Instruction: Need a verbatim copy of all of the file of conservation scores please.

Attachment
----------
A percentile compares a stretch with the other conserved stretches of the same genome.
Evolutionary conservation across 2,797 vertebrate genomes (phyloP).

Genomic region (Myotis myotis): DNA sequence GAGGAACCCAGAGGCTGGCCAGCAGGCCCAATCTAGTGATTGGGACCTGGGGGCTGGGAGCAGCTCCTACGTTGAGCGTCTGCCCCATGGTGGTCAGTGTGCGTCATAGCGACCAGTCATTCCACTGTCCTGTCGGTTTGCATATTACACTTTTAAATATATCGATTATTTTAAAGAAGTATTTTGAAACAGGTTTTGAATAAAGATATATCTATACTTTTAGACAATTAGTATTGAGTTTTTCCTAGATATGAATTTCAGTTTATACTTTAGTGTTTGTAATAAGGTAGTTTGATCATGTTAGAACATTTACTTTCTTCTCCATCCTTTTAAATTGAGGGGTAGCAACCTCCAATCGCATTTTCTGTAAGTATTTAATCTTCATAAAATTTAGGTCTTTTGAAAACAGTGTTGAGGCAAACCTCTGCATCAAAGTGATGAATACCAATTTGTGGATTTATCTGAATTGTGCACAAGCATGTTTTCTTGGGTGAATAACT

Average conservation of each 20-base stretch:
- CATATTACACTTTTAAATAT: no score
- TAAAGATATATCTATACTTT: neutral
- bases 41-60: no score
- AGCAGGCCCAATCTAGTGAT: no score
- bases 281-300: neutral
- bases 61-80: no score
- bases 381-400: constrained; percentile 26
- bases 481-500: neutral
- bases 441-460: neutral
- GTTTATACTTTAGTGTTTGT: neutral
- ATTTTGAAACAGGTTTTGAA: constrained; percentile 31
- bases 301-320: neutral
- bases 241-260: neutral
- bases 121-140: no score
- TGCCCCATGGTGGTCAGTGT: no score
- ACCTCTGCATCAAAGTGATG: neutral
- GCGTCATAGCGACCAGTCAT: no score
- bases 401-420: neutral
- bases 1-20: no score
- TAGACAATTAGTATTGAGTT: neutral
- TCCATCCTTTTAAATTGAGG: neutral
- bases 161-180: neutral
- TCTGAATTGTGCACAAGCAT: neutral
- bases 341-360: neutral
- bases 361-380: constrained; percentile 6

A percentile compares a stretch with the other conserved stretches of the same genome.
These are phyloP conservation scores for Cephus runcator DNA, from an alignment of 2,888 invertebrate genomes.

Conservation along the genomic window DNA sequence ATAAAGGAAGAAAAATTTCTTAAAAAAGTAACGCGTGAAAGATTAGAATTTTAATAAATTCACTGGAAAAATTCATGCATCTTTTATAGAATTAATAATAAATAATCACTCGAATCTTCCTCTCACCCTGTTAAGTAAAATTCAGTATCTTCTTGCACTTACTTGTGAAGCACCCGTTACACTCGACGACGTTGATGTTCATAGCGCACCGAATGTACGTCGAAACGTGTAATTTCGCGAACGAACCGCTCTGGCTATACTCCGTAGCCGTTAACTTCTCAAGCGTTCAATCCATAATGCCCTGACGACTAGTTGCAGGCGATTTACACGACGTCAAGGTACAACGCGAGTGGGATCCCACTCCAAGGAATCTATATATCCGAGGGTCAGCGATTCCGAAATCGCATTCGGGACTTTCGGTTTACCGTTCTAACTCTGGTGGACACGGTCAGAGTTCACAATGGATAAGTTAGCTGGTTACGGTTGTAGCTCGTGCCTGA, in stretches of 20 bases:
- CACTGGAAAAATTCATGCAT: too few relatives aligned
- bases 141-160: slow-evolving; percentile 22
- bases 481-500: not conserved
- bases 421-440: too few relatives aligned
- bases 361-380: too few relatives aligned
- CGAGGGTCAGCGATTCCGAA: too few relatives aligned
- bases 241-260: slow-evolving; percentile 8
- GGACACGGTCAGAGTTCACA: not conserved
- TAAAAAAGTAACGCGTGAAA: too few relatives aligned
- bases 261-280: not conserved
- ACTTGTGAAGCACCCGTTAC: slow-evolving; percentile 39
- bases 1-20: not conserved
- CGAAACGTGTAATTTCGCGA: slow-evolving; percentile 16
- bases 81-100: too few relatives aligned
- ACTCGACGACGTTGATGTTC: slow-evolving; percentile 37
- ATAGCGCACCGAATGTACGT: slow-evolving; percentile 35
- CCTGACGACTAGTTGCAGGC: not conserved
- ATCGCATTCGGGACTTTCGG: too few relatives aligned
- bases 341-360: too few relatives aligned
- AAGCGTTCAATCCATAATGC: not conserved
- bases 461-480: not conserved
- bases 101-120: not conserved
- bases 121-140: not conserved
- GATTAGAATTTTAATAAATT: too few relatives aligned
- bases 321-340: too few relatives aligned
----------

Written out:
A percentile compares a stretch with the other conserved stretches of the same genome.
Evolutionary conservation across 2,797 vertebrate genomes (phyloP).

Genomic region (Myotis myotis): DNA sequence GAGGAACCCAGAGGCTGGCCAGCAGGCCCAATCTAGTGATTGGGACCTGGGGGCTGGGAGCAGCTCCTACGTTGAGCGTCTGCCCCATGGTGGTCAGTGTGCGTCATAGCGACCAGTCATTCCACTGTCCTGTCGGTTTGCATATTACACTTTTAAATATATCGATTATTTTAAAGAAGTATTTTGAAACAGGTTTTGAATAAAGATATATCTATACTTTTAGACAATTAGTATTGAGTTTTTCCTAGATATGAATTTCAGTTTATACTTTAGTGTTTGTAATAAGGTAGTTTGATCATGTTAGAACATTTACTTTCTTCTCCATCCTTTTAAATTGAGGGGTAGCAACCTCCAATCGCATTTTCTGTAAGTATTTAATCTTCATAAAATTTAGGTCTTTTGAAAACAGTGTTGAGGCAAACCTCTGCATCAAAGTGATGAATACCAATTTGTGGATTTATCTGAATTGTGCACAAGCATGTTTTCTTGGGTGAATAACT

Average conservation of each 20-base stretch:
- CATATTACACTTTTAAATAT: no score
- TAAAGATATATCTATACTTT: neutral
- bases 41-60: no score
- AGCAGGCCCAATCTAGTGAT: no score
- bases 281-300: neutral
- bases 61-80: no score
- bases 381-400: constrained; percentile 26
- bases 481-500: neutral
- bases 441-460: neutral
- GTTTATACTTTAGTGTTTGT: neutral
- ATTTTGAAACAGGTTTTGAA: constrained; percentile 31
- bases 301-320: neutral
- bases 241-260: neutral
- bases 121-140: no score
- TGCCCCATGGTGGTCAGTGT: no score
- ACCTCTGCATCAAAGTGATG: neutral
- GCGTCATAGCGACCAGTCAT: no score
- bases 401-420: neutral
- bases 1-20: no score
- TAGACAATTAGTATTGAGTT: neutral
- TCCATCCTTTTAAATTGAGG: neutral
- bases 161-180: neutral
- TCTGAATTGTGCACAAGCAT: neutral
- bases 341-360: neutral
- bases 361-380: constrained; percentile 6

A percentile compares a stretch with the other conserved stretches of the same genome.
These are phyloP conservation scores for Cephus runcator DNA, from an alignment of 2,888 invertebrate genomes.

Conservation along the genomic window DNA sequence ATAAAGGAAGAAAAATTTCTTAAAAAAGTAACGCGTGAAAGATTAGAATTTTAATAAATTCACTGGAAAAATTCATGCATCTTTTATAGAATTAATAATAAATAATCACTCGAATCTTCCTCTCACCCTGTTAAGTAAAATTCAGTATCTTCTTGCACTTACTTGTGAAGCACCCGTTACACTCGACGACGTTGATGTTCATAGCGCACCGAATGTACGTCGAAACGTGTAATTTCGCGAACGAACCGCTCTGGCTATACTCCGTAGCCGTTAACTTCTCAAGCGTTCAATCCATAATGCCCTGACGACTAGTTGCAGGCGATTTACACGACGTCAAGGTACAACGCGAGTGGGATCCCACTCCAAGGAATCTATATATCCGAGGGTCAGCGATTCCGAAATCGCATTCGGGACTTTCGGTTTACCGTTCTAACTCTGGTGGACACGGTCAGAGTTCACAATGGATAAGTTAGCTGGTTACGGTTGTAGCTCGTGCCTGA, in stretches of 20 bases:
- CACTGGAAAAATTCATGCAT: too few relatives aligned
- bases 141-160: slow-evolving; percentile 22
- bases 481-500: not conserved
- bases 421-440: too few relatives aligned
- bases 361-380: too few relatives aligned
- CGAGGGTCAGCGATTCCGAA: too few relatives aligned
- bases 241-260: slow-evolving; percentile 8
- GGACACGGTCAGAGTTCACA: not conserved
- TAAAAAAGTAACGCGTGAAA: too few relatives aligned
- bases 261-280: not conserved
- ACTTGTGAAGCACCCGTTAC: slow-evolving; percentile 39
- bases 1-20: not conserved
- CGAAACGTGTAATTTCGCGA: slow-evolving; percentile 16
- bases 81-100: too few relatives aligned
- ACTCGACGACGTTGATGTTC: slow-evolving; percentile 37
- ATAGCGCACCGAATGTACGT: slow-evolving; percentile 35
- CCTGACGACTAGTTGCAGGC: not conserved
- ATCGCATTCGGGACTTTCGG: too few relatives aligned
- bases 341-360: too few relatives aligned
- AAGCGTTCAATCCATAATGC: not conserved
- bases 461-480: not conserved
- bases 101-120: not conserved
- bases 121-140: not conserved
- GATTAGAATTTTAATAAATT: too few relatives aligned
- bases 321-340: too few relatives aligned